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DEMOCRACY
Egypt defence minister 'retired' in surprise shake up
by Staff Writers
Cairo (AFP) Aug 12, 2012


Egypt's President Mohammed Morsi is pushing back against military hardliners.

Egypt's Islamist President Mohammed Morsi on Sunday ordered the surprise retirement of his powerful defence minister and scrapped a constitutional document which handed sweeping powers to the military.

Field Marshal Hussein Tantawi, who ruled Egypt for more than a year after the revolution that toppled former president Hosni Mubarak, was replaced by Abdel Fattah al-Sissi.

Armed forces chief of staff Sami Anan was also retired, a week after a deadly attack on the Egyptian military in Sinai prompted an unprecedented military campaign in the lawless peninsula, the state broadcaster said.

Morsi also decided to scrap a key constitutional document which gave the military legislative powers and other prerogatives, his spokesman Yasser Ali said.

"The president has decided to annul the constitutional declaration adopted on June 17" by the Supreme Council of the Armed Forces, Ali said in a statement broadcast on state television.

"Given the circumstances, this is the right time to make changes in the military institution," said Mourad Ali, a senior official with the Freedom and Justice Party which fielded Morsi in the May to July presidential election.

"He is a strong president, and he is exercising his authority," Mourad Ali said of the surprise decision that tested the balance of power between the first civilian president in Egypt's history and the powerful army.

In another move Morsi, an Islamist who rose the ranks of the Muslim Brotherhood before his election in June, also decided to appoint a vice president.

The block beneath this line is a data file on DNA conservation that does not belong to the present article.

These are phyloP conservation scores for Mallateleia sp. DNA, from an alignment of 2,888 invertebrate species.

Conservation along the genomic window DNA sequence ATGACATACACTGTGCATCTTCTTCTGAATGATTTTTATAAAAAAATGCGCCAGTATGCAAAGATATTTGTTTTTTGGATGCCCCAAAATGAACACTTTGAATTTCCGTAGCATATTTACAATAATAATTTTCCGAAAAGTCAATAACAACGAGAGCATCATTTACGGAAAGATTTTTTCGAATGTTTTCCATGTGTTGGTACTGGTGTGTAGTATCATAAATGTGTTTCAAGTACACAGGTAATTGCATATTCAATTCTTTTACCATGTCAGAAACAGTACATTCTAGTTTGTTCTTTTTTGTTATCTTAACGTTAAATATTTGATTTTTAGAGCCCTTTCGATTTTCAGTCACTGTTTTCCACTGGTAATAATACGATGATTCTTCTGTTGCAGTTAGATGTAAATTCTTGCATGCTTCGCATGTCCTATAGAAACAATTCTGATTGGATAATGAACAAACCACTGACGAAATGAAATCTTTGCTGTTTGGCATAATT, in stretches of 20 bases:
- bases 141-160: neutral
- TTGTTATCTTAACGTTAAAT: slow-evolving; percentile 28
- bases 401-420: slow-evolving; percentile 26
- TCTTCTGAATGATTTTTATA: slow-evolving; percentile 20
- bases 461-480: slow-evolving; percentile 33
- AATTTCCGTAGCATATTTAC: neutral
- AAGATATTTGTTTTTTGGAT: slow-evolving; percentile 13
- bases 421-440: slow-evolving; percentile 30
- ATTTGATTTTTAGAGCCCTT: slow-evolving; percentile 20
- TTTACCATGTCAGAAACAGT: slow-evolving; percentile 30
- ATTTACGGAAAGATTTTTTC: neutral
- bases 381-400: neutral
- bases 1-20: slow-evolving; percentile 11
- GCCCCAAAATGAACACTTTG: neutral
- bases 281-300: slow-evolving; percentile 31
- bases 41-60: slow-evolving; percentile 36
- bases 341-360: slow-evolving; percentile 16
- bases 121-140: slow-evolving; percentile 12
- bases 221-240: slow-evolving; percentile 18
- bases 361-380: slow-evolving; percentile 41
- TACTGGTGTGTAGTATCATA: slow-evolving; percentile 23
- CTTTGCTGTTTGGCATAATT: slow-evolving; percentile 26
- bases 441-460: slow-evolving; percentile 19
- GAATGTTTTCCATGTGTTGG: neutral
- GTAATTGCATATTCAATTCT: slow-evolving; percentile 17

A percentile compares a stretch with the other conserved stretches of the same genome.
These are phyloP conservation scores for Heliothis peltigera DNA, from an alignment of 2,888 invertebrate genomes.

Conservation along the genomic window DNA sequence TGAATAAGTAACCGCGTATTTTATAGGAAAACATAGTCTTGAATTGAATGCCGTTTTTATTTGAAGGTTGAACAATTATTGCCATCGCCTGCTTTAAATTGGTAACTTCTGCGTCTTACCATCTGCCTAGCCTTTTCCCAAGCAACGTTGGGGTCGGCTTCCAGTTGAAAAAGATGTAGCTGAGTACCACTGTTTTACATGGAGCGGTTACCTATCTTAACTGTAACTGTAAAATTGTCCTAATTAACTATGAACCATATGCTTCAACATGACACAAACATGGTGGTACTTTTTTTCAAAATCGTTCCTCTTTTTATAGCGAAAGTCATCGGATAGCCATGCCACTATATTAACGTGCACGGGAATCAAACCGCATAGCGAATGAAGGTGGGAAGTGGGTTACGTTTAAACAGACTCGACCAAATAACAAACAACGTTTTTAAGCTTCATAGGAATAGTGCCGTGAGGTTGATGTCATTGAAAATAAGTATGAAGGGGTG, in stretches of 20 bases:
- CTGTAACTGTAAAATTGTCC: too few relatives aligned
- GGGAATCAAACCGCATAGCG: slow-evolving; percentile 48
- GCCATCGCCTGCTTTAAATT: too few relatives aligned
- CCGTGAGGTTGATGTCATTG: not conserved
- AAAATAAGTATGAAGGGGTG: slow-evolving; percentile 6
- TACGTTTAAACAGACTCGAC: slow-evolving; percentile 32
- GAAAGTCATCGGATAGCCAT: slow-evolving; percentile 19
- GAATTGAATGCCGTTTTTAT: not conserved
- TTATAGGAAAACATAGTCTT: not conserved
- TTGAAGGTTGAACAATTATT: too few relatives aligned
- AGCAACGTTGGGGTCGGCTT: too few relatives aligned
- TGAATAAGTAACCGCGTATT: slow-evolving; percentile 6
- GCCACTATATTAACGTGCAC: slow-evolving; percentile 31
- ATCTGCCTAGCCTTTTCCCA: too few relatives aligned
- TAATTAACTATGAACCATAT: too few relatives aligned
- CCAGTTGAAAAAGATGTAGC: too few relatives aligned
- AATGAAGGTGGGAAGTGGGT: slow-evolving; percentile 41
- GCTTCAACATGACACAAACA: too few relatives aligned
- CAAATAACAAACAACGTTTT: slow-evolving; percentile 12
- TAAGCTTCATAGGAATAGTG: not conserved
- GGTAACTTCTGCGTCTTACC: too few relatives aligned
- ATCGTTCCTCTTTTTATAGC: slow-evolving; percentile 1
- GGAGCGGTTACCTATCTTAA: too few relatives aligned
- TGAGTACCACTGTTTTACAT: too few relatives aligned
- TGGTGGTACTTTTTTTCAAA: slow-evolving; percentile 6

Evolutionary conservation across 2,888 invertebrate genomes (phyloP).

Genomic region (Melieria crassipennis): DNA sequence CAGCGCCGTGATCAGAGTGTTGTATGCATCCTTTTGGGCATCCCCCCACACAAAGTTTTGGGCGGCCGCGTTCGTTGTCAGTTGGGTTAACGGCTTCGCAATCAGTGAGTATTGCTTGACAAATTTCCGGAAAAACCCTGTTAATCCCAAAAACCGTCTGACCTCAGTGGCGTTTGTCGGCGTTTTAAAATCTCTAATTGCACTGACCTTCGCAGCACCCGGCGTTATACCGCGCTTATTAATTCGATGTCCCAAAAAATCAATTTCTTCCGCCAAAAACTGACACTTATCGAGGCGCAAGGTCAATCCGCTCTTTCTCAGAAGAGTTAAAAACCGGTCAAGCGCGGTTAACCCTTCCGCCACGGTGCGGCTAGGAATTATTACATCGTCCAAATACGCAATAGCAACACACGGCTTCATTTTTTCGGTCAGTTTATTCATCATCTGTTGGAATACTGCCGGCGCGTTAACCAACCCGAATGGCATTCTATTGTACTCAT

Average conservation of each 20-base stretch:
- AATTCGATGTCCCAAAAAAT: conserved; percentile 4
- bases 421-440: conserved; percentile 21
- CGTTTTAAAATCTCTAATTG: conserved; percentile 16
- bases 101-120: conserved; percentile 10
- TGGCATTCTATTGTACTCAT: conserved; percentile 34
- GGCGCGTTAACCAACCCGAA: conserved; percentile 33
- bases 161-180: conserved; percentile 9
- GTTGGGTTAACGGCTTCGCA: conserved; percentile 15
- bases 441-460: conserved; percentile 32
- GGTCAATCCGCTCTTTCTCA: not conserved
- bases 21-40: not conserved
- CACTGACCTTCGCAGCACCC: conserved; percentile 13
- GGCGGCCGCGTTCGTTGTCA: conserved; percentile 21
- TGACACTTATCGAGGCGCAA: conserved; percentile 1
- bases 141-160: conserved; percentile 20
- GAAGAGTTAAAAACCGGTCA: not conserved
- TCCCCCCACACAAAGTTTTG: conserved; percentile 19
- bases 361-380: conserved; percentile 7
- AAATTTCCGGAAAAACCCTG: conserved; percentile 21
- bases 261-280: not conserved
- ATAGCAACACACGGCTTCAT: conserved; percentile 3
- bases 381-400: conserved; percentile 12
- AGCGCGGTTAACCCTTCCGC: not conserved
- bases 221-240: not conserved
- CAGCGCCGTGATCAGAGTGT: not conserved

Morsi appointed judge Mahmud Mekki as his deputy, the official news agency MENA reported, making him only the second vice president to be named in Egypt in 30 years.

Mubarak, who was ousted in a popular uprising last year, named his spy chief Omar Suleiman as vice president just days before he was forced to step down.

Sunday's decisions were the latest in a series of shake-up by Morsi in recent days after a deadly attack on troops in the Sinai peninsula.

On Wednesday the president ordered spy chief Muraf Muwafi to retire in a shuffle of military and intelligence ranks after last weekend's attack that killed 16 soldiers in the Sinai, near the borders of Israel and the Gaza Strip.

And he also retired the governor of North Sinai to Abdel Wahab Mabruk while the head of military police, Hamdi Badeen, was replaced because he failed to secure the funeral for the slain soldiers, with some protesters trying to assault Prime Minister Hisham Qandil.

Ties between Islamists and the military have been strained in Egypt over the past months.

Islamists scored a crushing victory in Egyptian parliamentary elections that were held in three-stages from November last year, with the Muslim Brotherhood, heading the lower house.

But the military dissolved parliament in May after the Supreme Constitutional Court ruled that certain articles in the law governing parliamentary elections were invalid, annulling the Islamist-led house.

On Wednesday Morsi sacked his spy chief and two senior army generals, as well as North Sinai's governor, in a shakeup up military ranks after last weekend's deadly ambush.

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